“And even hotter STDs.”

She groaned. “Comeon, Beth! You're twenty-six years old. Who knows how many hot years you have left? Are you going to waste them all in bed?Alonein bed?” She shook her head. “Look. It'll be fun. I promise. And if you don't want to hook up, you don't have to. But I'm telling you, the best cure for a doomed romance is a good old one-night bonk fest. No strings attached.”

I opened my mouth to argue. But at that moment my phone dinged again. From where I was sitting I could just make out Ryan and my sister having their first dance as man and wife. I couldn't see the expressions on their faces, but my imagination did a pretty good job at filling in the fuzzy parts. The two of them looking into each other's eyes. . . . Whispering naughty innuendos about their wedding night to come. . . .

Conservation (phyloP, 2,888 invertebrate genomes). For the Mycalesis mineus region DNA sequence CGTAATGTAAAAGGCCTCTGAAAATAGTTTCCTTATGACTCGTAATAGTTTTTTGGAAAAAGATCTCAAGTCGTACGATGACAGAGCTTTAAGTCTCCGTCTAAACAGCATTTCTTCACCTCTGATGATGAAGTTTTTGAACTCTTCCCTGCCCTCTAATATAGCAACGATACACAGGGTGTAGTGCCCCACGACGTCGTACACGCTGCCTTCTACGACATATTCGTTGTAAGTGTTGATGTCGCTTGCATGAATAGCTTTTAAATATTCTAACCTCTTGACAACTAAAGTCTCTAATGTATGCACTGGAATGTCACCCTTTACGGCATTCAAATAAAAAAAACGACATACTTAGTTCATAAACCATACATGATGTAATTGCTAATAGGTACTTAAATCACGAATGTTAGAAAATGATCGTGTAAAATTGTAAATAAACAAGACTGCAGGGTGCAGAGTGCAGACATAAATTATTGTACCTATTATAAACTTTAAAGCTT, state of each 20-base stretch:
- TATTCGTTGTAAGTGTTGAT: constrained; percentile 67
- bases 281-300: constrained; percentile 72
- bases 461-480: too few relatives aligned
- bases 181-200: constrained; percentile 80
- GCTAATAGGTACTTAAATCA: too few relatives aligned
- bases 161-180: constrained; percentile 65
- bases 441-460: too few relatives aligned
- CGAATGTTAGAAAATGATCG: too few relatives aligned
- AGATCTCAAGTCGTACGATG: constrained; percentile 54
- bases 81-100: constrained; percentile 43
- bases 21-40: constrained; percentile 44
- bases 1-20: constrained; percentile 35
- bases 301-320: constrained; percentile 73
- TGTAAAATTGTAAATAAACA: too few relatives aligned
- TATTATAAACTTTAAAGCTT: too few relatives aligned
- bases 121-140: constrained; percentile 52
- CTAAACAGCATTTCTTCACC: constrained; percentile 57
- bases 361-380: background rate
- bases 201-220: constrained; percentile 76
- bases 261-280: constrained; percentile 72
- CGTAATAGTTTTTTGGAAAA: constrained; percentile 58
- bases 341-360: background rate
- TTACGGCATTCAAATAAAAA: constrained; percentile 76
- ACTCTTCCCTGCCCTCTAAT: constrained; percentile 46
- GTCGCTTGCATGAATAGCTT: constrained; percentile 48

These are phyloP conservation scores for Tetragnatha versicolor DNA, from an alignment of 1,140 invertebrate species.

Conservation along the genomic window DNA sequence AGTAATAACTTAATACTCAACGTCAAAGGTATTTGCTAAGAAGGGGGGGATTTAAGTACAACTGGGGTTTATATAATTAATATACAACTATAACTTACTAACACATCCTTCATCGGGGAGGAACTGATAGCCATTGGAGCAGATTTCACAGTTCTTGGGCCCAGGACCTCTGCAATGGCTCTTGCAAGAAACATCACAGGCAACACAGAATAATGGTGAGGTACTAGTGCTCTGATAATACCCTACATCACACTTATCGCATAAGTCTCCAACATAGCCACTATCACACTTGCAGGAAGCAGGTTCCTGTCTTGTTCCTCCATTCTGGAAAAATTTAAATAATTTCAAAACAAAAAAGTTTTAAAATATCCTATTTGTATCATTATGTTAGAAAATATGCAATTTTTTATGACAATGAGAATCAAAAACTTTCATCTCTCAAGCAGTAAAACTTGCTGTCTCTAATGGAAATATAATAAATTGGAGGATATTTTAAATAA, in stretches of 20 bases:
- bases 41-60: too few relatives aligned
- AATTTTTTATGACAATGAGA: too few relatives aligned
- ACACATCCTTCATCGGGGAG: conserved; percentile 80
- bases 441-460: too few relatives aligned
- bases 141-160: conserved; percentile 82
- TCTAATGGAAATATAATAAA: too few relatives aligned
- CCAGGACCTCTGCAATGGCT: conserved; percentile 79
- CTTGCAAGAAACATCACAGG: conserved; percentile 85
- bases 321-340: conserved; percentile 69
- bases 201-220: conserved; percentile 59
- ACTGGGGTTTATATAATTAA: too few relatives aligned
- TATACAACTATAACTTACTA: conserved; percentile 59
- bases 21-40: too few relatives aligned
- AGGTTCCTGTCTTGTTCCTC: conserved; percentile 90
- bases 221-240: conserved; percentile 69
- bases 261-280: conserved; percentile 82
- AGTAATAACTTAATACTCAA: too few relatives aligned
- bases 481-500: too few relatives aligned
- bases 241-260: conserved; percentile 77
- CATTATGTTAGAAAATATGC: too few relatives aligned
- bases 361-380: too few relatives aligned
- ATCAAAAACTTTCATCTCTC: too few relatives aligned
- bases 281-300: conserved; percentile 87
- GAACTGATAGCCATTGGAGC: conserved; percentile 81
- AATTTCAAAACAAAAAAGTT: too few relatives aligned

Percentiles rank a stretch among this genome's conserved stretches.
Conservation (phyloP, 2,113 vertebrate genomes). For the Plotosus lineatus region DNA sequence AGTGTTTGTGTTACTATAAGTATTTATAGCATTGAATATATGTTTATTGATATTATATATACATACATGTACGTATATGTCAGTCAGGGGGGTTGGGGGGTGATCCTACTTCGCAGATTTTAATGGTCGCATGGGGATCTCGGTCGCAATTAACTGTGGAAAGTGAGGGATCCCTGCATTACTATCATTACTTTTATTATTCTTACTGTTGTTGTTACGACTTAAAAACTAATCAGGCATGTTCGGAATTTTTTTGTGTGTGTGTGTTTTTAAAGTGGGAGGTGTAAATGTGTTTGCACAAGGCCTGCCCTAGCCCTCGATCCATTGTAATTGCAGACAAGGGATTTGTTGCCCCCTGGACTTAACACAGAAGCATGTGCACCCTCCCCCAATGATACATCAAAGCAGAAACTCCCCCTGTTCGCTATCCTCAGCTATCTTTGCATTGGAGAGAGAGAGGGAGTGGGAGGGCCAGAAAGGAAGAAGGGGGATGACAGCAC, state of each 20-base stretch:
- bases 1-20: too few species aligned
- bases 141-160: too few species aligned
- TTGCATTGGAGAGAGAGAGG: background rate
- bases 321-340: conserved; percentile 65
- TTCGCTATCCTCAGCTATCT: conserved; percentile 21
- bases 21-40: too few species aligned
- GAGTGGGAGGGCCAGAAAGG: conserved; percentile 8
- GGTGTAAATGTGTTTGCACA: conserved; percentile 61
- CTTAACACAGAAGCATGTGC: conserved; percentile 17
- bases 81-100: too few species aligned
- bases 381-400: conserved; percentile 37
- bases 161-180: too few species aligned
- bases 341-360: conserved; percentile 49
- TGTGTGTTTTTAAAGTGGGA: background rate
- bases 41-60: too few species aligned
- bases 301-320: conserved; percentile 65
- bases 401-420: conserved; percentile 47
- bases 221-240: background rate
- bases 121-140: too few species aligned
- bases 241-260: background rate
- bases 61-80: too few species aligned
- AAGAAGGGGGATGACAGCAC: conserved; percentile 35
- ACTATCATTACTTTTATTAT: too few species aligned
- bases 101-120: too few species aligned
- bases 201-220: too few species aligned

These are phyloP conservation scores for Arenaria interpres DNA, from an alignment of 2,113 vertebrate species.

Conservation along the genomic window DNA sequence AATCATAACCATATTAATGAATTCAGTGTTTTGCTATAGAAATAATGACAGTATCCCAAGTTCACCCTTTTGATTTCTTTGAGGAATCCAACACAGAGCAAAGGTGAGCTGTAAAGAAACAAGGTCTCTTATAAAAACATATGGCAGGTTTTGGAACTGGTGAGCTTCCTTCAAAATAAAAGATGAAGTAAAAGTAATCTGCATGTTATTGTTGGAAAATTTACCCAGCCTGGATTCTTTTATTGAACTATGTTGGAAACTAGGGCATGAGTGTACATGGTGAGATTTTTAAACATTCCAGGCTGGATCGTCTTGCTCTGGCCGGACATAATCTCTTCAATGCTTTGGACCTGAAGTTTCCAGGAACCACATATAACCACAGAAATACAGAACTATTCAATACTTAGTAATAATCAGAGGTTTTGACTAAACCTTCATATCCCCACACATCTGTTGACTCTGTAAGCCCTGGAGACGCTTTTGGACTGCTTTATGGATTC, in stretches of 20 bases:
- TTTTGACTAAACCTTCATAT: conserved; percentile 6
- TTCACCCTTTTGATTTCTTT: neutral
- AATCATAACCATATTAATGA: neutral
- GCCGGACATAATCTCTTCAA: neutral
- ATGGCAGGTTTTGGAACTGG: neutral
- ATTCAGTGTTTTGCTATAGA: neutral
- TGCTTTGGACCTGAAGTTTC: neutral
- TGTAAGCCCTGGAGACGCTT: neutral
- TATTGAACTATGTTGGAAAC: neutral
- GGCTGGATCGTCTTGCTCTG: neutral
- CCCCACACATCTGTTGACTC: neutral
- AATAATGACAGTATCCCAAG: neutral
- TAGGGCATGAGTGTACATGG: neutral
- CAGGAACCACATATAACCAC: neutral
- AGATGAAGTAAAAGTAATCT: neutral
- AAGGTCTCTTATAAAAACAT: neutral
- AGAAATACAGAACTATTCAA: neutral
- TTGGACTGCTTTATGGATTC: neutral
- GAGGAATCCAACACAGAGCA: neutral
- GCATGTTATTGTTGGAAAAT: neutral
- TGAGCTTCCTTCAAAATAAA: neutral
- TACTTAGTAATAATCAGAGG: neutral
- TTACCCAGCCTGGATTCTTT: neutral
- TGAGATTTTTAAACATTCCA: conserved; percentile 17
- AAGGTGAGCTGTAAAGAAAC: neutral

So much hell.

I squared my shoulders, firming my resolve. Stephanie was right. By holing up in my bedroom like this, I was only punishing myself. Not him. It was clear he couldn't care less where I was or what I was doing.

It was time for me to do the same.

“Okay,” I agreed. “I'll do it. I'll go to the bar and hook up with the first throbbing love lance I see. And maybe I'll even take a selfie and sext it to the bastard mid dirty deed.”

“Whoo-hoo!” Stephanie cheered. “That's my bitch!” Her eyes flashed with excitement. “Ooh and I've got the perfect outfit for getting your slut on, too. You're going to love it! Be right back.”

She turned and ran to her room, all victorious and gleeful. I shook my head, wondering what I'd just gotten myself into.

Just one night,I reminded myself.What could happen in just one night?